You’ve just joined Toastmasters, and have decided to take a meeting role. Great! You’ve decided that you don’t want to be a Speaker yet, perhaps because of one of the reasons described in Why Take A Role Other Than Speaker?. Here are some guidelines for succeeding in your first role:

  • Decide which role you’d like to perform. Some roles are definitely more appropriate for beginners! Ah/Um Counter and Timer are several of the great roles for beginners, while General Evaluator and Toastmaster should be reserved for more experienced Toastmasters. Your Vice President of Education should dissuade you from these roles until you gain more experience.
  • Review the role descriptions on Toastmasters International and this site. Decide if you want to use a script or even one of the logs provided by Toastmasters International.
  • Pay attention to the role holders at your meeting. How did the Grammarian decide upon that fantastic Word of the Day? Why did the Ah/Um Counter track those particular words? You may have noticed that some of the tasks performed seem slightly different from what’s on Toastmasters International. If you’re impressed or confused by any role reports, reach out to the role holder. In my experience, Toastmasters are friendly and are happy to help.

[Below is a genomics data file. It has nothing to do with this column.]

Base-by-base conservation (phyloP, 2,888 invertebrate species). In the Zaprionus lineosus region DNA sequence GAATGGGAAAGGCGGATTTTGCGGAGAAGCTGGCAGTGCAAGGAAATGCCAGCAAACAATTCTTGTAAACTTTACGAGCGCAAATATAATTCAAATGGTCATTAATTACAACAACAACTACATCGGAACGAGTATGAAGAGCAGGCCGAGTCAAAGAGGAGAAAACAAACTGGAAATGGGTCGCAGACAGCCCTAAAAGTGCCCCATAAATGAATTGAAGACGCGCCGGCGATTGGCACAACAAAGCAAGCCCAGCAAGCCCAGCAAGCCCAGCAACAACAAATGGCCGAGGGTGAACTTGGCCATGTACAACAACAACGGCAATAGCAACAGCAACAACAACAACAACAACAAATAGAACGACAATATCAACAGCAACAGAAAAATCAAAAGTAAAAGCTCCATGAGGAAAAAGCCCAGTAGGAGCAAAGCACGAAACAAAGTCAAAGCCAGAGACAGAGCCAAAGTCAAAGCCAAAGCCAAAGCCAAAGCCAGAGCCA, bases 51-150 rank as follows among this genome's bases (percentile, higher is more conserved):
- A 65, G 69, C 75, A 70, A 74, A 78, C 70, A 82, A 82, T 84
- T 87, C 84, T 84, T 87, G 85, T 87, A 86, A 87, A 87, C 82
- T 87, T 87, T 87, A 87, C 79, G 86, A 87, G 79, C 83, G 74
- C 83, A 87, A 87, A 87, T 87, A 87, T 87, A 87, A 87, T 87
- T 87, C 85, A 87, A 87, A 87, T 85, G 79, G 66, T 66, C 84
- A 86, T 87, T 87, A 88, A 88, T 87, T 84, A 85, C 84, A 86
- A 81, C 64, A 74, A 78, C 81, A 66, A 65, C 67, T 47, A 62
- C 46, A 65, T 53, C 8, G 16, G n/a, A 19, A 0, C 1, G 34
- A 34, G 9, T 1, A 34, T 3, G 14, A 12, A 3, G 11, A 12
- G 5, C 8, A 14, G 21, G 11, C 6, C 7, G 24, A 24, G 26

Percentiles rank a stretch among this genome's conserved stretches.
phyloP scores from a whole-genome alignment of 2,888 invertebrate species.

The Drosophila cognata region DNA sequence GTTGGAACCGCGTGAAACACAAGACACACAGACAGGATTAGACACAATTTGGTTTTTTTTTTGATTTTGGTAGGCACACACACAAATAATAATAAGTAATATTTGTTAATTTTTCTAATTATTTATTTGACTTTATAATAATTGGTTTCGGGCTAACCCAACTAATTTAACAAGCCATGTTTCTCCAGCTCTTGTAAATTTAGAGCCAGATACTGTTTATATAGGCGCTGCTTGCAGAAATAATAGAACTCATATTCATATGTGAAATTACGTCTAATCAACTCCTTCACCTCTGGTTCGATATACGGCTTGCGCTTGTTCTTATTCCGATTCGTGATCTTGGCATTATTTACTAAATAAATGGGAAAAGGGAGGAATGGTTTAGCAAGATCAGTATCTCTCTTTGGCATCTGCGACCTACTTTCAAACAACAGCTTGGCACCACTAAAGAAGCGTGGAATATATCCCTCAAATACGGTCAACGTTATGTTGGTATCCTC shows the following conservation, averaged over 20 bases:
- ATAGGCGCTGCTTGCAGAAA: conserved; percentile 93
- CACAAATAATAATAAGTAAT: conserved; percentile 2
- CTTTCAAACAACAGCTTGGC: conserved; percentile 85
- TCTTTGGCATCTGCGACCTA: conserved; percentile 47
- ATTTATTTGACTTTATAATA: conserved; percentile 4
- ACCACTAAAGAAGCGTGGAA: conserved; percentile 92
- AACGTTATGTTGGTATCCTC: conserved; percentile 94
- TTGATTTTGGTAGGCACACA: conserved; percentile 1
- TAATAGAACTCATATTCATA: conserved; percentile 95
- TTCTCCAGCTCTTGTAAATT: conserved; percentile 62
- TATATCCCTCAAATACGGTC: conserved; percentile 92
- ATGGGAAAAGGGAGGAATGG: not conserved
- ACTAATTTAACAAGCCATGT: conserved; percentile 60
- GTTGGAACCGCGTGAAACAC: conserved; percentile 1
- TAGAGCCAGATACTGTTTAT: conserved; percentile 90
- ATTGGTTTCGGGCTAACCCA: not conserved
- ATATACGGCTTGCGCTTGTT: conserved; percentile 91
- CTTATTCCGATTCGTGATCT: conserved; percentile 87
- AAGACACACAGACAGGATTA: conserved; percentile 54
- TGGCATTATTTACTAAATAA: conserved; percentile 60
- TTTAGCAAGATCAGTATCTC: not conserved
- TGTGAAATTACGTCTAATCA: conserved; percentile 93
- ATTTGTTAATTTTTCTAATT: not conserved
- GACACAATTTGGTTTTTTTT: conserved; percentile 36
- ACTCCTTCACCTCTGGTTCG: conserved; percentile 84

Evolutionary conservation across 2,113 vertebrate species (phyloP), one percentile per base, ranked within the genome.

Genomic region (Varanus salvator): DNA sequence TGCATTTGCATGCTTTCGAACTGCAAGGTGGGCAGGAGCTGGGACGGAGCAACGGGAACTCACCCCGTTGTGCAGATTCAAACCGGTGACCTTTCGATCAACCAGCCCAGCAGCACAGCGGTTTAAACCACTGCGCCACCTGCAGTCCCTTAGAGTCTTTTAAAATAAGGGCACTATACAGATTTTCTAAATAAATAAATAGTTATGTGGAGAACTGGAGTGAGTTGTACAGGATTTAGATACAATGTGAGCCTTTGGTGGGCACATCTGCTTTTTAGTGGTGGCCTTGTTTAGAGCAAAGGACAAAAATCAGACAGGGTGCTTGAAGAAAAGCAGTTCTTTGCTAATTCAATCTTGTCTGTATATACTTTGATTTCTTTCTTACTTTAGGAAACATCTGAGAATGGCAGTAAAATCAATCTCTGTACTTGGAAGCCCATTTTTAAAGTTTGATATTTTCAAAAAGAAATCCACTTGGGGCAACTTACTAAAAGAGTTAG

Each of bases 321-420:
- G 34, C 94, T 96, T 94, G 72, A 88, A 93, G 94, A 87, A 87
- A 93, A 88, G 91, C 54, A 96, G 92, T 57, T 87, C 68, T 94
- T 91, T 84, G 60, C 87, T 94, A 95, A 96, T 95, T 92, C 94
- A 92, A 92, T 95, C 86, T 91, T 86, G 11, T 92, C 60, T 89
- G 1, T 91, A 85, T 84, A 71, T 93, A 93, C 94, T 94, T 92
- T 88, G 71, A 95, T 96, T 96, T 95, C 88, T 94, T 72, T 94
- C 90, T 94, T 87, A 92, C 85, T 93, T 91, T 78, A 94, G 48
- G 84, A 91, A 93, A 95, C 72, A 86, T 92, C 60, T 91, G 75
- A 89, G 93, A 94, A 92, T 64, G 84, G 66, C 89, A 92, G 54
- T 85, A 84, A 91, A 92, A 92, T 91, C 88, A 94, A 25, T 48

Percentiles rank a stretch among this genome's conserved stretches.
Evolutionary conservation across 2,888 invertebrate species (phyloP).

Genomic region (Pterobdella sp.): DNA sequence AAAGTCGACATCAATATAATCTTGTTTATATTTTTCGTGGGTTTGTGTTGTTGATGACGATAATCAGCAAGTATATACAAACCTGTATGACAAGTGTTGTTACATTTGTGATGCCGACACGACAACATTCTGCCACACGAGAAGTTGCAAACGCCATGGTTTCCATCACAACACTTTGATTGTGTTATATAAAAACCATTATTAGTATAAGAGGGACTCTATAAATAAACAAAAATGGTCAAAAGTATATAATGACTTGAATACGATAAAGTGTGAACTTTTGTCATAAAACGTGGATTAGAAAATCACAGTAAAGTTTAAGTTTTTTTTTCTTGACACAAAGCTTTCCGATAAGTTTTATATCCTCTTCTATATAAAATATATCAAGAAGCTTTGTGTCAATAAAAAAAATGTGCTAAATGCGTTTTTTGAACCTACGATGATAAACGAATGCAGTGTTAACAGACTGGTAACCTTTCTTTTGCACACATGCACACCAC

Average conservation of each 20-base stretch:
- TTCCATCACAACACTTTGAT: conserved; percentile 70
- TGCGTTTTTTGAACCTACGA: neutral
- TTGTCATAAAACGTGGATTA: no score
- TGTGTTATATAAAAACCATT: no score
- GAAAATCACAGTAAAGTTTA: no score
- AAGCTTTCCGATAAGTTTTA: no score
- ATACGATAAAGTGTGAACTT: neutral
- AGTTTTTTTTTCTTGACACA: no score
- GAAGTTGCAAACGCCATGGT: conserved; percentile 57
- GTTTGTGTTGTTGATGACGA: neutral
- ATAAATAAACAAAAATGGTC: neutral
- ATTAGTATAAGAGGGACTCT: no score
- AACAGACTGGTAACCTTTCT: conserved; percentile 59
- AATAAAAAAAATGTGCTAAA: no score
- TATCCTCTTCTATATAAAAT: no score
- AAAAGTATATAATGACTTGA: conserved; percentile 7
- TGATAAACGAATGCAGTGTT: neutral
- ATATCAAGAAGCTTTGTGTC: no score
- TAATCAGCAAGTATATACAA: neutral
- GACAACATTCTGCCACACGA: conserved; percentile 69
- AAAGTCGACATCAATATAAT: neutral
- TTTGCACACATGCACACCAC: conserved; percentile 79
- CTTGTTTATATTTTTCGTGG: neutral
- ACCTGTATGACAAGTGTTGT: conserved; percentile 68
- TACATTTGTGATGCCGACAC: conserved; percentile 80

• Watch some of the videos about Toastmaster Roles on YouTube. If you’re still confused, this can be a good resource.
  • Think about how you’ll introduce your role and report your results. As a role holder, you will be introduced early on by the General Evaluator. At the end, you’ll give a role report of your results. For example, let’s say you signed up to be an Ah/Um Counter. You could use the script on Toastmasters International to introduce your role. For Ah/Um counter, and most of the other roles, our club tends to report the Speakers’ filler words, followed by the Table Topic Speakers’ filler words, and finally the Evaluators’ filler words. Each filler word is reported separately. If no filler words were noticed for an individual, that is also reported.
  • Just do the role. Try not to procrastinate too much!. Like many things in life, you’ll only really understand something by doing it. It’s OK if you’re not perfect. You’ll improve as you gain experience.

Question: What was your first meeting role as a Toastmaster? As you can see, mine was a Timer. I’ll write more about that when I discuss the Timer role.